If your estate is paid then the tax will be born by those that receive the money.

    Knowing exactly when your will die would help you plan:confused: ,

    You should seriously look at setting up an appropriate power of attorney too so that if you have an accident, for example, and are about to die, then the attorney can make a withdrawal of your super just before your death. Of course you would need to consider someone who is able to think about financial things at such a time.
     
  7. ethereal

    ethereal Member

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    Damn you TerryW. Just when I think I'm getting an handle on things, you come out with other suggestions :confused:;)

    Seriously people, your input is appreciated.
     
  8. ethereal

    ethereal Member

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    Surprise surprise (so close to the end of the Financial year), the accountant offered to see me on Monday to explain things.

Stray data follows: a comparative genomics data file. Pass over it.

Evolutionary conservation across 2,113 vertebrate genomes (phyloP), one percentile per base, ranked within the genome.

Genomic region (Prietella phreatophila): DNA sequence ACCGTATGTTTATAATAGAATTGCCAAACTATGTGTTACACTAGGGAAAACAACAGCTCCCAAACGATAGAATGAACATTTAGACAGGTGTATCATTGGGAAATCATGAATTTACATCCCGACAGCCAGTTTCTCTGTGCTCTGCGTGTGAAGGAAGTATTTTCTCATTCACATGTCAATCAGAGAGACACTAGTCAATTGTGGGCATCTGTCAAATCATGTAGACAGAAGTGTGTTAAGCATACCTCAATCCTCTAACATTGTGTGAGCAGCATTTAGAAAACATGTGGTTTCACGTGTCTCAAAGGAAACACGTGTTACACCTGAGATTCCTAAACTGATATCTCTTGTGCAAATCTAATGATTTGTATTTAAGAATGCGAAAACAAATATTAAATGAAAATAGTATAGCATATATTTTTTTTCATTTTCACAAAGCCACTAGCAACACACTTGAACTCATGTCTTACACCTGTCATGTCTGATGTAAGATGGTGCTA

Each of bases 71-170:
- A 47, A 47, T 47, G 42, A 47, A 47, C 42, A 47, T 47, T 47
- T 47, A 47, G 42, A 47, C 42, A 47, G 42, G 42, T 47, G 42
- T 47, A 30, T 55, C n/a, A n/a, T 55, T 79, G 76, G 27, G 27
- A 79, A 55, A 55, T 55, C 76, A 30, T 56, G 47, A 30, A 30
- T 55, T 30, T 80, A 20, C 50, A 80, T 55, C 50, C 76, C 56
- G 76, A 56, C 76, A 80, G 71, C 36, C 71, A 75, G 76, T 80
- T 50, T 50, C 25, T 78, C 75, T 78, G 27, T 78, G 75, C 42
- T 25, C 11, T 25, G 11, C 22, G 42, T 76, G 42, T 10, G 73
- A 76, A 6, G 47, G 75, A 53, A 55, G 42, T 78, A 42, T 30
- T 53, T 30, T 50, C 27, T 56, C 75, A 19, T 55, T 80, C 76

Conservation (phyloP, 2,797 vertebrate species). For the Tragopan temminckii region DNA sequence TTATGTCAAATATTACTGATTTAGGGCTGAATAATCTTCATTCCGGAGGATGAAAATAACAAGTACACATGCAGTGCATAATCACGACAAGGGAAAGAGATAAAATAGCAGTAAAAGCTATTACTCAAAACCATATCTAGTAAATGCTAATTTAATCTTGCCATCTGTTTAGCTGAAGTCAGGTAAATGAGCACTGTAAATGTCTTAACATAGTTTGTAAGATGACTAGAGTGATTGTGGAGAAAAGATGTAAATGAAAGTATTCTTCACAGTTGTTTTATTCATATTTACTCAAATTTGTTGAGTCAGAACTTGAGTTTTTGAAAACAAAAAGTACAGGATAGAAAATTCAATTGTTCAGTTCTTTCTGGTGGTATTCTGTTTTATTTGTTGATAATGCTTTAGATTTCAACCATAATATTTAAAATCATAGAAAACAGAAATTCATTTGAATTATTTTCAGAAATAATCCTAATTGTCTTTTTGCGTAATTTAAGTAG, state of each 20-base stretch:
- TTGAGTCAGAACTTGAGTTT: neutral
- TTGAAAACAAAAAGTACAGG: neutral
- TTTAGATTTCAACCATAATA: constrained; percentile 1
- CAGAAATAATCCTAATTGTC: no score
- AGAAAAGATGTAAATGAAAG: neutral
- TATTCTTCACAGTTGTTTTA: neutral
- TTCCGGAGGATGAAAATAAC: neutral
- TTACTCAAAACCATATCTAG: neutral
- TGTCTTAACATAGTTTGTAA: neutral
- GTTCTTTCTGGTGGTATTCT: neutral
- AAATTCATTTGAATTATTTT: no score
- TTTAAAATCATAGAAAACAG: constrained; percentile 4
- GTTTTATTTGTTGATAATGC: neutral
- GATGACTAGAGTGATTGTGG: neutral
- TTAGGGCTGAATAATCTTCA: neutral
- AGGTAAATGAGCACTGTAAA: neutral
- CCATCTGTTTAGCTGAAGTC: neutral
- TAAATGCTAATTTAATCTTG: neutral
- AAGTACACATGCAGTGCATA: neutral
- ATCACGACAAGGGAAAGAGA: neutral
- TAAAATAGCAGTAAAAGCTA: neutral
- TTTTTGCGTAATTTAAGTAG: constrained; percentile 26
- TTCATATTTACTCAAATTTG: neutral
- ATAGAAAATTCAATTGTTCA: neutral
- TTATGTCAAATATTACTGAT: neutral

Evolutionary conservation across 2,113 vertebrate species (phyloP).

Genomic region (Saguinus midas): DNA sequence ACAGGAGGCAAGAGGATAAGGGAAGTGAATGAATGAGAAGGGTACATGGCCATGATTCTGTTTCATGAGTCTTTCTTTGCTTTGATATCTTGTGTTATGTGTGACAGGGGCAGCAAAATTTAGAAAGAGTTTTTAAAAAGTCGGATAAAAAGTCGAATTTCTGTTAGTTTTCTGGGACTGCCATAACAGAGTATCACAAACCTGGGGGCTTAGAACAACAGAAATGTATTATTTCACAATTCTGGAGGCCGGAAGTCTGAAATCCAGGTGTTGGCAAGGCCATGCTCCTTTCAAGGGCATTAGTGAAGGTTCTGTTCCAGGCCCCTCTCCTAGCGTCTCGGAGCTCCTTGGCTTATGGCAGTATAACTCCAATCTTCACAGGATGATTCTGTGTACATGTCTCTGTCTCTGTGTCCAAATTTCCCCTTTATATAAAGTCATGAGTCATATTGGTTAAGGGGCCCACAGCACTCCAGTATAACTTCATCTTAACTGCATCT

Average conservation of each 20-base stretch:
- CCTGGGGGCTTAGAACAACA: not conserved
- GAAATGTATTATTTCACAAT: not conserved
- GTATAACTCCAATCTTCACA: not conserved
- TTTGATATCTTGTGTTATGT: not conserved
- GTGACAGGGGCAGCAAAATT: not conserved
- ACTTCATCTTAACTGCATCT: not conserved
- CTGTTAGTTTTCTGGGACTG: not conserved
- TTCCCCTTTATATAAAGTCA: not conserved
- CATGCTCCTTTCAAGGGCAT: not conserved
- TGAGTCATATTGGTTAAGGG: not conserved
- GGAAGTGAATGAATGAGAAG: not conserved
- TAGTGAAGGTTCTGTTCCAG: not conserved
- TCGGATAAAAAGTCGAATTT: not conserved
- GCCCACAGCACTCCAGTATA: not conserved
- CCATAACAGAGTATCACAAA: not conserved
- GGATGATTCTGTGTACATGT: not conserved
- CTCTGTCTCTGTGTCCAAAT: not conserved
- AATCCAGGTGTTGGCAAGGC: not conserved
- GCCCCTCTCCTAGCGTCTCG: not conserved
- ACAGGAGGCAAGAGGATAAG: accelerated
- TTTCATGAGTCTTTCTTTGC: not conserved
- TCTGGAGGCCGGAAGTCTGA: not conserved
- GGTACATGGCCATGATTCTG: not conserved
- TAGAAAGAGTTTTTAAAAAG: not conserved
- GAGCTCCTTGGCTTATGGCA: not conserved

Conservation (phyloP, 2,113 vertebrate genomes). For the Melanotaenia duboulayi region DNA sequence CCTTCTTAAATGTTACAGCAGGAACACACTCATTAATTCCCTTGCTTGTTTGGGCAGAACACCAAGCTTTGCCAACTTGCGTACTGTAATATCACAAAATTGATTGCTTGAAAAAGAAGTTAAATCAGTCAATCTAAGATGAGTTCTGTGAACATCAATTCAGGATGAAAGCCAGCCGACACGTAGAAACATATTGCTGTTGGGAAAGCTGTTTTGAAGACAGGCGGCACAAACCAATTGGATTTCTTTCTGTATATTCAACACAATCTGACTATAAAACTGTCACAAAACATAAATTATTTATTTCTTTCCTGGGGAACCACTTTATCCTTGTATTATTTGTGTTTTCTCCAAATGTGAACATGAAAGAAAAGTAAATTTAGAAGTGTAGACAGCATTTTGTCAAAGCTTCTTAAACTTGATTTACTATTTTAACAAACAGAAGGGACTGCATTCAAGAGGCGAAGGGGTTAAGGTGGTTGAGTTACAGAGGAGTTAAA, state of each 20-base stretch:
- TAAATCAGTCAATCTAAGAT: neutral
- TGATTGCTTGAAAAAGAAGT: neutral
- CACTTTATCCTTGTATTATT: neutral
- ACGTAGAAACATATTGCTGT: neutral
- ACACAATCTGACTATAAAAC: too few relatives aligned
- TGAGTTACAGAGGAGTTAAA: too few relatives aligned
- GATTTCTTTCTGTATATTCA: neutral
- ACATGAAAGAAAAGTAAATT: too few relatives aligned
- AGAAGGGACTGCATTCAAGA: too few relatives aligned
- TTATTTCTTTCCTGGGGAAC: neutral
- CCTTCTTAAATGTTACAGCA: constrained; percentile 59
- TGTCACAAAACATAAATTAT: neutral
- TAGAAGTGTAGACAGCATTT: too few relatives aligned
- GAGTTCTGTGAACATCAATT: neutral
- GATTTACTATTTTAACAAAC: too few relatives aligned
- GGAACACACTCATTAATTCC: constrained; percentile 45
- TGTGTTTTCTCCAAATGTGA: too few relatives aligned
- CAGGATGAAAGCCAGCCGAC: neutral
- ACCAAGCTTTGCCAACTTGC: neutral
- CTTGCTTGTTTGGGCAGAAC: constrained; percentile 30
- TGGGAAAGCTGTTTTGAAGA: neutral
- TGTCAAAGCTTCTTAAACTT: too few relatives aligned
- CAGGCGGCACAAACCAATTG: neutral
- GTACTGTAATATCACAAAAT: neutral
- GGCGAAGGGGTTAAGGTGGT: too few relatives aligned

Thanks everyone. I'll post what he says asap.
     
  9. ethereal

    ethereal Member

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    , I'm much clearer now I've spoken to the accountant, and I'm confident it will sink in with time.
    Thankyou everyone for the points raised. I am looking into them all.

    Here are the notes I made. I believe the gist is correct and that our example may be applicable to others.
    ````````````````````````````````
    We want to reduce tax to the fund and also reduce tax to beneficiaries.
    The fund consists of 2 parts which are the Accumulation part and the Pension assets part.
    Earnings on the Accumulation part are taxable @ 15% so we want to get them out and into the Pension assets asap as once there, they are non taxable to the fund.
    On death of both fund members, part of the fund will be highly taxed to beneficiaries. We want to reduce that part.